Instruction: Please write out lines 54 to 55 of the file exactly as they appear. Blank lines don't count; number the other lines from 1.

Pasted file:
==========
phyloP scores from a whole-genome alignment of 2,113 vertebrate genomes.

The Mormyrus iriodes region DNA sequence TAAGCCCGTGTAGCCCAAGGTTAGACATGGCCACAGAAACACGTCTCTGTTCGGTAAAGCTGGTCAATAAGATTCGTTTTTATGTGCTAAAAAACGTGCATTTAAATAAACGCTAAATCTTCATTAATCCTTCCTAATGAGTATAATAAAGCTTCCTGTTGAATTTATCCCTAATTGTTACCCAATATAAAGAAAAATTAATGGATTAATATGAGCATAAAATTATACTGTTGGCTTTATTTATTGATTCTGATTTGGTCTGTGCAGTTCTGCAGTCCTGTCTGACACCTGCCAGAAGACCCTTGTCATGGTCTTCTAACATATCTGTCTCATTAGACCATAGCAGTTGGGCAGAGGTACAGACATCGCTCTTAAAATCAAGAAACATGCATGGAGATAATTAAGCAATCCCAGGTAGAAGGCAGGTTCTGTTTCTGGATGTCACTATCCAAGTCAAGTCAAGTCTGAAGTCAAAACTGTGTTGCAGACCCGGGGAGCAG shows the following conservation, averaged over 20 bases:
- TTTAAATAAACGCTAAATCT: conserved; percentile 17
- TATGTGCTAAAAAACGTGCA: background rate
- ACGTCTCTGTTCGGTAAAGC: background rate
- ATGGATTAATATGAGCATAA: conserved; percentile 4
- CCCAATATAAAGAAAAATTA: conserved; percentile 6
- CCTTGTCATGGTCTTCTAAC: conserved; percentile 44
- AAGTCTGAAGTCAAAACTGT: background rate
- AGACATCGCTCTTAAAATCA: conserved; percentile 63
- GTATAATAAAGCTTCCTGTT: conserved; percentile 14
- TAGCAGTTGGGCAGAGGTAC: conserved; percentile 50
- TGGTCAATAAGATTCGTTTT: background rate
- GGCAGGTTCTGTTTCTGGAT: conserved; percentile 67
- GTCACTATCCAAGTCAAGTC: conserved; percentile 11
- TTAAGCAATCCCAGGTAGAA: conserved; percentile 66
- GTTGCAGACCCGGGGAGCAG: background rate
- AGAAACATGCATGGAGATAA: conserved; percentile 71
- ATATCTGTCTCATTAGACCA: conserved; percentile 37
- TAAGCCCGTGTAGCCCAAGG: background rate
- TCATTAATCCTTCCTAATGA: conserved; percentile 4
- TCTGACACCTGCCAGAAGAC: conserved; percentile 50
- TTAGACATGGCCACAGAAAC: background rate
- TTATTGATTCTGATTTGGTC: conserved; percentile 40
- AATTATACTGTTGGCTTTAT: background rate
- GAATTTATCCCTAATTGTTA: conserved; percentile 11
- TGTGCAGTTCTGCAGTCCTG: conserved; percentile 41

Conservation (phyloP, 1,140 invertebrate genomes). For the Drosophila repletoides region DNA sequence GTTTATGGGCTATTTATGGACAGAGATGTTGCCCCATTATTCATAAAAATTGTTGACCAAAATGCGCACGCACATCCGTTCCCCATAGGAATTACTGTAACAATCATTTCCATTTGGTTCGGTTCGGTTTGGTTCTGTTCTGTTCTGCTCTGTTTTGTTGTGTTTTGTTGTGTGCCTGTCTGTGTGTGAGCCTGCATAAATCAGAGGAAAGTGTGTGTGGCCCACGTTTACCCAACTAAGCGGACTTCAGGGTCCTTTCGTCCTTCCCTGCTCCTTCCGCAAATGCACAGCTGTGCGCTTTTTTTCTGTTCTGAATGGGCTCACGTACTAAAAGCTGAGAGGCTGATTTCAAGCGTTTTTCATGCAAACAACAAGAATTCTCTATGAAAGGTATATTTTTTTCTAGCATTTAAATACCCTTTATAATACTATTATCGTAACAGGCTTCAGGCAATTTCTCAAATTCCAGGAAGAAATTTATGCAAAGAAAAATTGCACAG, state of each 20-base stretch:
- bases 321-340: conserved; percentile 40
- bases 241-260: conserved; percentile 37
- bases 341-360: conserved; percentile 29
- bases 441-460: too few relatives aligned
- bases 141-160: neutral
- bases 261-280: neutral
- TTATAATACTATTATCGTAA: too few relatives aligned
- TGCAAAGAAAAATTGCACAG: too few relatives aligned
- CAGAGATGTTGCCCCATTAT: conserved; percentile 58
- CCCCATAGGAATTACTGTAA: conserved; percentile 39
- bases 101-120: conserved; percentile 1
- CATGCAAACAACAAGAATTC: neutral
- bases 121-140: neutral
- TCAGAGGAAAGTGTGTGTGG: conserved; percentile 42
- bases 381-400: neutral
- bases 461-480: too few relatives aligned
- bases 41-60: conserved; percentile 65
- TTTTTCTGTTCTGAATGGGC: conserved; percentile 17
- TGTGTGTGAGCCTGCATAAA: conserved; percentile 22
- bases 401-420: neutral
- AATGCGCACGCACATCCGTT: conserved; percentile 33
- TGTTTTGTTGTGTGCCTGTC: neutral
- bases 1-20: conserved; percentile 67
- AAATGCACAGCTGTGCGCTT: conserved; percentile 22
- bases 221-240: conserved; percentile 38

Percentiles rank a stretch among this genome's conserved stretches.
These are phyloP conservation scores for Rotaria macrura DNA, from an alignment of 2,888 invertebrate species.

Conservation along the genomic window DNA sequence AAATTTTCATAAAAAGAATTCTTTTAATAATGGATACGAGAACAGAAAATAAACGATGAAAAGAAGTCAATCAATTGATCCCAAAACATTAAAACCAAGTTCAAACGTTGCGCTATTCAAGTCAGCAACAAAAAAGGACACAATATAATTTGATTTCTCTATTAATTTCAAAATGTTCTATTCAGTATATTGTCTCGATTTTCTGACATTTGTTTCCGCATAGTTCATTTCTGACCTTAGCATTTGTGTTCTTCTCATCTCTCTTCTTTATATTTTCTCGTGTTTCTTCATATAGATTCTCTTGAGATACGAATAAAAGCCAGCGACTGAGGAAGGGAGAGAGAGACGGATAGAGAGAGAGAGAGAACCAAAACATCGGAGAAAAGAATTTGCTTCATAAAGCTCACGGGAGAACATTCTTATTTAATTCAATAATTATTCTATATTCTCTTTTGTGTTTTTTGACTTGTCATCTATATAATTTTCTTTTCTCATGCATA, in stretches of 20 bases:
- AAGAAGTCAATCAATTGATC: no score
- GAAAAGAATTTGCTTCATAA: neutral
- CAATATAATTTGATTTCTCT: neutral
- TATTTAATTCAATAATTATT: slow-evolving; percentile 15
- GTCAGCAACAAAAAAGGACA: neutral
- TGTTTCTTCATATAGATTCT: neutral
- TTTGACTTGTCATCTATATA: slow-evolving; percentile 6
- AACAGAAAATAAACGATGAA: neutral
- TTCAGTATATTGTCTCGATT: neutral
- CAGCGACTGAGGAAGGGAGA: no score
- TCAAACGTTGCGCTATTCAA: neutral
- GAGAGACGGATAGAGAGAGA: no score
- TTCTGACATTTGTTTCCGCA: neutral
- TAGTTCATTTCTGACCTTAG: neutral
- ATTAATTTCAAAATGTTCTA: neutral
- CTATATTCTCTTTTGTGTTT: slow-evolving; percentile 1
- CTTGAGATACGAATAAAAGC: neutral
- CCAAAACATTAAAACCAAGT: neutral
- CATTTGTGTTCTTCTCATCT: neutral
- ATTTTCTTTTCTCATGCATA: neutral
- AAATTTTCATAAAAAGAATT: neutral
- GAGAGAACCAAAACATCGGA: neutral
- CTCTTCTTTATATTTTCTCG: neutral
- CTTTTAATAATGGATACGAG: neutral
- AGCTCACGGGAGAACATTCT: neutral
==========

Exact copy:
Percentiles rank a stretch among this genome's conserved stretches.
These are phyloP conservation scores for Rotaria macrura DNA, from an alignment of 2,888 invertebrate species.